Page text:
Given the international nature of the aviation and airline industry, it isn’t surprising that airline carriers are exposed to foreign exchange (FX) risk. With the dollar hitting a 20-year high in 2022, non-US airlines have had to pay more for oil, maintenance and leasing charges, all of which are typically dollar-dominated, and the cost has been passed on to airline passengers in the form of higher ticket fares.
Given that many airlines are still recovering from the pandemic and having to deal with substantial increases in the cost of jet fuel, it is more important than ever that airlines use effective currency exchange solutions that can minimise their exposure to exchange rate volatility and enable them to remain competitive.
What contribution does the airline and aviation industry make?
There is no question that aviation is a British success story. In the UK, the air transport sector contributed £5.47 billion to the economy in 2019, and the entire aviation industry contributed almost £22 billion.
Globally, the aviation industry makes a truly colossal contribution to the world economy: it supports $3.5tn, or 4.1%, of the world's GDP and it plays a critical role in facilitating international trade: 35% of the world’s trade by value, or $6tn worth of goods, is transported by air cargo every year. Whilst the airline industry has been confronted by uniquely challenging circumstances recently by the Coronavirus outbreak, the International Air Transport Association’s prediction that overall traveller numbers will reach 4bn in 2024, ahead pre-COVID levels, suggests that the aviation industry has a bright future.
How international payments and exchange rates affect the airline industry
Airline carriers frequently incur costs and receive revenue in a range of different currencies. This gives rise to foreign exchange risk; the primary foreign currency exposure for airlines tends to be the US dollar, because the most significant cost items, e.g., fuel, maintenance, lease payments, etc. are typically denominated in dollars. Similarly, transfers for staff and logistical payments often requiring settlement in different currencies.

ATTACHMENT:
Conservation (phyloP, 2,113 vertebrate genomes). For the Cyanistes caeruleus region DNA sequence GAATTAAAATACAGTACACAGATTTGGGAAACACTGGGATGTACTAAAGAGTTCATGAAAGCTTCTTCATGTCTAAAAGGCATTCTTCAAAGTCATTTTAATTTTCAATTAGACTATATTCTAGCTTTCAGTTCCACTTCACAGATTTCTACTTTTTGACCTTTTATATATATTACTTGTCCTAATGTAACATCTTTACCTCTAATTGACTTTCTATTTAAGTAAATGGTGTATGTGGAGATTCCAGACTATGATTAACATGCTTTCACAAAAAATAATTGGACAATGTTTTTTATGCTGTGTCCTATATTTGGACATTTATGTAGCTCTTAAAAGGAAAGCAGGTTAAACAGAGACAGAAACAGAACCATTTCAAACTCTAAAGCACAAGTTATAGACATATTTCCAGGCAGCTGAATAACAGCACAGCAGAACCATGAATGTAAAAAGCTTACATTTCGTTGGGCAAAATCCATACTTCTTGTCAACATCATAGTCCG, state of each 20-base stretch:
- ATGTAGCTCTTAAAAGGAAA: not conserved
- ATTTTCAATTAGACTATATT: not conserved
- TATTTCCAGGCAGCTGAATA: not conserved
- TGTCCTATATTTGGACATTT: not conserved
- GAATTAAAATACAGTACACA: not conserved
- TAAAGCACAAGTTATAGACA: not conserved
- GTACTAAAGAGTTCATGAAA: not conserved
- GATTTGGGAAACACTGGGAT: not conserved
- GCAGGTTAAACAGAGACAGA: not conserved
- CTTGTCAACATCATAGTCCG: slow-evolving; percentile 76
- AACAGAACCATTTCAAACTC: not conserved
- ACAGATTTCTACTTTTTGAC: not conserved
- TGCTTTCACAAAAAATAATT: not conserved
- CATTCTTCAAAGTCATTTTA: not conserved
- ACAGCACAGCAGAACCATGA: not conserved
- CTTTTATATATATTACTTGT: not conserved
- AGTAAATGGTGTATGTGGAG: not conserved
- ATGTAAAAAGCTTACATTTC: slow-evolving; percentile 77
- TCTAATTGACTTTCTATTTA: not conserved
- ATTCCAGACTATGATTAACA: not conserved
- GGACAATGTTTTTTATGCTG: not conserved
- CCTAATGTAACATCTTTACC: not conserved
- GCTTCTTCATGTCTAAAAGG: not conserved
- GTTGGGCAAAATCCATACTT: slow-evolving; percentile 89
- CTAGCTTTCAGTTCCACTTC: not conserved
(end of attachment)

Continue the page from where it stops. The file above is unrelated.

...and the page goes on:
Fluctuating exchange rates also affect the composition of passenger demand. The dollar buys approximately 20% more in 2022 than it did in 2021, and Americans flocked to Europe in far greater numbers as a result; transatlantic flights to Europe surged by 250% in first half of 2022. Falls in the value of the Euro tend to have a net positive effect for airlines, because making trips to Spain cheaper for Americans outweigh the negative impact of making trips to the US pricier for Spaniards.
Given the sheer number of international payments that airlines make and the transfer fees associated with them, finding the right currency exchange solutions can save vast sums of money and help airlines remain in profit.
How we can help your business save money
Our experienced account managers attend to the needs of thousands of businesses, a significant proportion of which are within the airline and aviation industry. We cater for their foreign exchange needs and help them find currency solutions that can limit their currency exposure and help protect their profits.
Partnering with Moneycorp enables you to set up an international payroll and manage staff payments with ease. Whether you need to make ad-hoc payments or transfers on a regular basis, can cater to your requirements.
With 24/7 access to your multi-currency online account, your business can benefit from live statements for managing and reporting on currency costs and revenue. In addition, you can set up and process currency transfers in more than 120 currencies from your online account.
Our team of foreign exchange specialists are on hand to assist you. You’ll also benefit from a wide range of FX tools, including API integration for our payment solutions and currency hedging strategies.
How has Covid-19 affected the Airline Industry?
The pandemic caused an unprecedented decrease in passenger demand: according to official figures from the Civil Aviation Authority, passenger numbers in the UK fell by 223 million in 2020, an annual decline of 75%. While there will be challenges ahead on the road to recovery, the airline industry will be of huge economic and strategic importance to the UK for the foreseeable future. The recent announcement by IAG, owner of British Airways, that its revenues have returned to pre-pandemic levels suggests that the recovery for the industry as a whole will come sooner rather than expected.